In her book Heidegger, Hölderlin, and the Subject of Poetic Language (Fordham University Press 2004), Gosetti-Ferencei reconstructs Hölderlin’s fragmentary poetic theory, and his theoretical and poetic responses to the ideas of Kant, Fichte and Schiller, in order to critically address Heidegger’s interpretations of the poet and their political entanglements. She demonstrates that Hölderlin’s poetics, while inspired by Enlightenment ideals, supports a theory of poetic subjectivity both tragic and analeptic in nature, a model which at once structures a reverent human relationship with nature and evades the problematic ontology of Heidegger’s notion of the history of Being.
Gosetti-Ferencei’s current projects include monographs on existentialism, an introduction to philosophy of imagination, and on nature and ecology in modern literary thought, including in Hölderlin, Nietzsche, Kafka and Rilke.
Journal Articles and Book Chapters:
“The Phenomenology of Poetry,” in Language and Phenomenology, ed. Chad Engelland (London and New York: Routledge, 2020).
“Nature and Poetic Consciousness from Hölderlin to Rilke,” in Harmonisch entgegengesetzt: Hölderlin’s Philosophy of Nature, ed. Rochelle Tobias (Edinburgh: Edinburgh University Press, 2020).
“Distributed Cognition in Modern Poetry and Painting: Rilke and Cézanne,” in Distributed Cognition in Victorianism and Modernism, ed. Miranda Anderson (Edinburgh: Edinburgh University Press, 2020).
“Editor’s Introduction: Drinking from Two Glasses: Hölderlin at 250 and Celan at 100,” Modern Language Notes, German Issue, vol. 135 no. 3 (April 2020).
“On Literary Understanding,” Varieties of Understanding, ed. Stephen Grimm (Oxford: Oxford University Press, 2019).
“Imaginative Ecology in Rilke’s Sonnets to Orpheus,” in Rainer Maria Rilke: Sonnets to Orpheus, ed. Hannah Eldridge and Luke Fischer (Oxford: Oxford University Press, 2019).
“Nietzsche’s Cognitive Ecologies,” in Anti-Idealism, Anti-Classicism: Reinterpreting a German Discourse, ed. Juliana de Albuquerque and Gert Hoffman (Berlin: de Gruyter, 2019).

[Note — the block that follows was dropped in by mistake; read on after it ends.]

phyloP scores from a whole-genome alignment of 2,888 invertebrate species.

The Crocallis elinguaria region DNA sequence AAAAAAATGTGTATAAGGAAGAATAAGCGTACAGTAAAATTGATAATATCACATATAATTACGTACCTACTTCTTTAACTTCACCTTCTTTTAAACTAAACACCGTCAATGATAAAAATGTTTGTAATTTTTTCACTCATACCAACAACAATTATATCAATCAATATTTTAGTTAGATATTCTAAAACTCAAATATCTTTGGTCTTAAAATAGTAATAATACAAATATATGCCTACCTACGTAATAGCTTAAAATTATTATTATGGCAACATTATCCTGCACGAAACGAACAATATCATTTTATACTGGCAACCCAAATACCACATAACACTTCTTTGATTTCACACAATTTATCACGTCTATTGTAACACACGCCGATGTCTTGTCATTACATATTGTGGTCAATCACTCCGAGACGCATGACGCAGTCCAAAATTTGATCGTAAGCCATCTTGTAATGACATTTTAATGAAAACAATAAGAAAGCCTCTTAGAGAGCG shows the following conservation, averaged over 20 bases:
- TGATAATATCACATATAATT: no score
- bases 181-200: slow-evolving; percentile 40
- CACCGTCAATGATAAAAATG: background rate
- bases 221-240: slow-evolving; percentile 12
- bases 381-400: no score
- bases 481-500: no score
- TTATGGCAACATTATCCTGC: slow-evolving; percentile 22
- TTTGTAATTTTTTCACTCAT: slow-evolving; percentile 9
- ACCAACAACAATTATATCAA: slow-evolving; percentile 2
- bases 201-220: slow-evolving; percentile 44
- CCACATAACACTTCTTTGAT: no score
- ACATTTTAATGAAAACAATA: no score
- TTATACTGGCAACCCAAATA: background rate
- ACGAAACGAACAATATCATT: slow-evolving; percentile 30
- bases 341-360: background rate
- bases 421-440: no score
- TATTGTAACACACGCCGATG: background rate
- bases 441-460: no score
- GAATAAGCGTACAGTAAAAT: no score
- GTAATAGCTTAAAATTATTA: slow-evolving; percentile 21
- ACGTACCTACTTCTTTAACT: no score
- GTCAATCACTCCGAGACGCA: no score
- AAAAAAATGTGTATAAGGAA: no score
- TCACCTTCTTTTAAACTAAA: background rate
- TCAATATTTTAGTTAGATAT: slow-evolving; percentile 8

“Language, World, and Animality: Between Derrida and Heidegger,” Understanding Derrida, Understanding Modernism, ed. Jean-Michel Rabaté (London: Bloomsbury Academic, 2019).
“On Philosophy and Poetry,” Palgrave Handbook of Philosophy and Literature, ed. Barry Stocker (New York: Palgrave, 2018).
“Phenomenology and the Imagination of Modernism,” in Understanding Merleau-Ponty, Understanding Modernism, ed. Ariane Mildenberg (London: Bloomsbury Academic, 2018).
“Muerte y autenticidad. Reflexiones sobre Heidegger, Rilke y Blanchot,” trans. J. Daniel González Marín, Andamios Vol. 14, no 33 (enero-abril 2017) pp. 123-148.
“The Imagination of Animals: Rilke, Kafka, and the Philosophy and Literature of Embodied Cognition,” in The Animal Inside: Essays at the Intersections of Philosophical Anthropology and Animal Studies,’ ed. Geoffrey Dierckxsens et al (Lantham, MD: Roman and Littlefield, 2016).
“Radnoti, Blanchot, and the (Un)writing of Disaster,” Comparative Literature and Culture 17.2 (June 2015).
“The Mimetic Dimension: Literature Between Neuroscience and Phenomenology,’ British Journal of Aesthetics, vol. 54, no. 4 (October 2014), 425-448.
“The Tragic Dimension in Modern German Painting,’ A Companion to Tragedy in German Literature, Art, and Thought, ed. Stephen Dowden and Thomas Quinn (Rochester, NY: Camden House, 2014).
“Death and Authenticity: Reflections on Heidegger, Rilke, Blanchot,” Existenz, 9:1 (Spring 2014).
“The World and Image of Poetic Language: Heidegger and Blanchot,” Continental Philosophy Review 45:2 (2012).
“Writing in Philosophy and the Literature and Philosophy of Writing (Plato, Mann, Blanchot)’ in Philosophy, Literature, and the Crisis of Metaphysics, ed. Sébastian Hüsch (Würzburg: Königshausen & Neumann, 2011).